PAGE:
Gerald Martin in his work Journeys
Through the Labyrinth: Latin American Fiction in the Twentieth
Century (London: Verso, 1989), writes that 'it is arguable
that [Fuentes] is the vertebral figure within the entire
"boom" of the Latin American novel' (260).
Part of the problem being that Irish
authors were for so long subsumed under the rubric of British authors.
 Modernism and modernist are tricky terms
to begin with, but Modernismo in Spanish literature,
particularly poetry, is associated with Nicaraguan poet Rubén
Darío (1867-1916) who ushers in formal, French Parnassian and
Symbolist rhythms and images in Spanish language poetry.
Modernism in the European sense as defined by Ricardo
Quinones, Malcolm Bradbury and James McFarlane pertains to the
Boom writers and even Jorge Luis Borges' earlier poetry, and
certainly his short stories. See Quinones's Mapping
Literary Modernism: Time and Development (Princeton:
Princeton UP, 1985), and Modernism: A Guide to European
Literature: 1890-1930 (London: Penguin, 1976, 1991); and
finally Gerald Martin's work Journeys Through the
Labyrinth: Latin American Fiction in the Twentieth Century
(London: Verso, 1989), where he deftly handles the term in
relation to Latin American poetry and prose).
 See the text 'Joyce's Influence on
Borges: Fiction, Ficciones' (unpublished, David Vela).
 It is interesting that Samuel Beckett
translated with Alfred Perón the Anna Livia Plurabelle
section from Finnegans Wake in 1931. Borges and Beckett
share literary influences, including Joyce, and as with
Fuentes, are polyglots who could write in more than one
language. (See Pascale Casanova's pellucid work Beckett
l'abstracteur: Anatomie d'une revolution littéraire, (Paris: Editions Seuil,
1997), p. 58.)
Neruda’s Canto General,
The Poetics of Betrayal.' Canto
General. Trans. Jack Schmitt (Berkeley: University
of California Press, 1991). Professor González Echevarría’s work has
been immensely helpful to me over the years. While I did not
study with him at Yale (I was there from 1986-1990), his work
helped immensely in my own studies of Latin American authors,
independent, for I was an English major, and aided by
him and by people such as Master Robin Winks of Berkeley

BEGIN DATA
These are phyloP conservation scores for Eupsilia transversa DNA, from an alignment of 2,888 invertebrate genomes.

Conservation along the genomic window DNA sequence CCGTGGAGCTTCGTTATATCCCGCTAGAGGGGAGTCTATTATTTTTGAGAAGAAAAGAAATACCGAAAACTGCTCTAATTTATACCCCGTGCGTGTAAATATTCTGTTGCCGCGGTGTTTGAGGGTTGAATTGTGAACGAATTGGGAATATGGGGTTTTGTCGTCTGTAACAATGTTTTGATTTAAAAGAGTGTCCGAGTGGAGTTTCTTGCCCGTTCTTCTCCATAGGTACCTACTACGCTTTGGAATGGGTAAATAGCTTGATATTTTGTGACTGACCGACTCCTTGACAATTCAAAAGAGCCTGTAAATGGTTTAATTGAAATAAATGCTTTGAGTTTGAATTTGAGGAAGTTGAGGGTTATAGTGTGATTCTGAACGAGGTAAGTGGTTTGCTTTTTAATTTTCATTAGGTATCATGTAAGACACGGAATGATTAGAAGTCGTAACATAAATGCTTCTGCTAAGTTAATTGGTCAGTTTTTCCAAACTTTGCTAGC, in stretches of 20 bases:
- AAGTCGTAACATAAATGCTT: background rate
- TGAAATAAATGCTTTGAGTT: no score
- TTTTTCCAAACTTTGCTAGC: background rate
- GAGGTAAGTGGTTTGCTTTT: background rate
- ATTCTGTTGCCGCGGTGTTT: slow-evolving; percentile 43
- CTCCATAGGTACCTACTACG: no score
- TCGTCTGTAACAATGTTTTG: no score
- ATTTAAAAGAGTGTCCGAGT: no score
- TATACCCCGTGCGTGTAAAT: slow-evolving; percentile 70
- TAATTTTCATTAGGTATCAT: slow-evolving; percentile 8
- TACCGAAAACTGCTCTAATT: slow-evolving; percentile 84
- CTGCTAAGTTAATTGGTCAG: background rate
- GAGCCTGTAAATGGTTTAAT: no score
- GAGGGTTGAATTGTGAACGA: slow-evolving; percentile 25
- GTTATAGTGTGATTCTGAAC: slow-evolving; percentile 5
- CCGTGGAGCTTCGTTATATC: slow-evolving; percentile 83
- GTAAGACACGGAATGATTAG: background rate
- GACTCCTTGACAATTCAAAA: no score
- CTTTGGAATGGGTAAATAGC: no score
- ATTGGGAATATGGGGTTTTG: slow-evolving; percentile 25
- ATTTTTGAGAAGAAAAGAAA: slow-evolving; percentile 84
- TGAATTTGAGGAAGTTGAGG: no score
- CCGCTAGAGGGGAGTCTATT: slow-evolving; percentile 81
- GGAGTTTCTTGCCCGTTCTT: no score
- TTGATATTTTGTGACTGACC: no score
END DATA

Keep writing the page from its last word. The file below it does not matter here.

College - an Irish philosopher’s inspired colleague and friend
of the Americas, Bishop George Berkeley.
 T.S. Eliot is audible in both authors
diverse works. Paz refined ideas in Spanish and related to
French symbolist and surreal poets, influencing Spanish
language poetry in the process. Chilean poet Pablo Neruda also
read the American poet and borrowed a great deal during the
1930s from Eliot's poetry. Paz is the Mexican heir to Eliot in
Spanish, for he was the quintessential philosopher, poet and
essayist in Mexico for many years. Carlos Fuentes, novelist,
sometimes playwright, short story writer, journalist and
political commentator, would 'give all of his books for one
line of Eliot, Yeats or Pound' (204, 'La Comedia Mexicana de
Carlos Fuentes'. La Historia Cuenta Mexico, D.F.:
Tusquets Editores, 1998. pp. 187-219). Why go to another
language for influence? In T.S. Eliot's essay 'Yeats' he
states: 'A very young man, who is himself stirred to write, is
not primarily critical or even widely appreciative. He is
looking for masters who will elicit his consciousness of what
he wants to say himself, of the kind of poetry that is in him
to write. … The kind of poetry that I needed, to teach me the
use of my own voice, did not exist in English at all; it was
only to be found in French' (248, 'Yeats' The Selected
Prose of T.S. Eliot, ed. and introduced by Frank Kermode. New York: Harcourt Brace Jovanovich, 1975). The same holds
true for Borges, Fuentes, and for Neruda: the kind of poetry
and prose they needed to teach them their own voices was not
in Spanish, but in English - and the writers who share the
greater degree of influence on them are Irish. Samuel Beckett
is the writer who embodies this borrowing most explicitly
by writing in French itself.
 Piedra de sol.
Mexico: Tezontle, 1957.
 La región más transparente
Mexico: Letras Mexicanas, 1958.
 First published in The
Dial, 1923. Taken
from Selected Prose of T.S. Eliot ed. and introduction
by Frank Kermode. New York: (HBJ) Farrar Straus & Giroux,
Joyce and Becket: The Stoic Comedians (Boston: Beacon
Press, 1962), p. 48. Kenner, who is the fines Becket scholar,
composed these essays originally as lectures. Illuminating,
humourous and dead-on, they bear reading if one is interested
in literature in general, and Joyce, Beckett and Flaubert,
elided and slightly imperfect sonnet, 'Leda and the Swan' is
just one example. I have compared the imagery of this poem
with Neruda's 'El cóndor.' For plays, see Yeats Purgartory
as an example.
 The term 'el Boom' was coined by Emir
Rodríguez Monegal, Uruguayan, and professor of literature at
Yale during the 1970s and early 1980s. Rodríguez Monegal noted
that an extraordinary number of highly original works in prose
were being produced in the 1960s and 1970s by a handful of
Latin American novelists and short story writers, all literary
descendants of Jorge Luis Borges (1899-1986), the Argentine
short story writer, essayist and poet. The principal Boom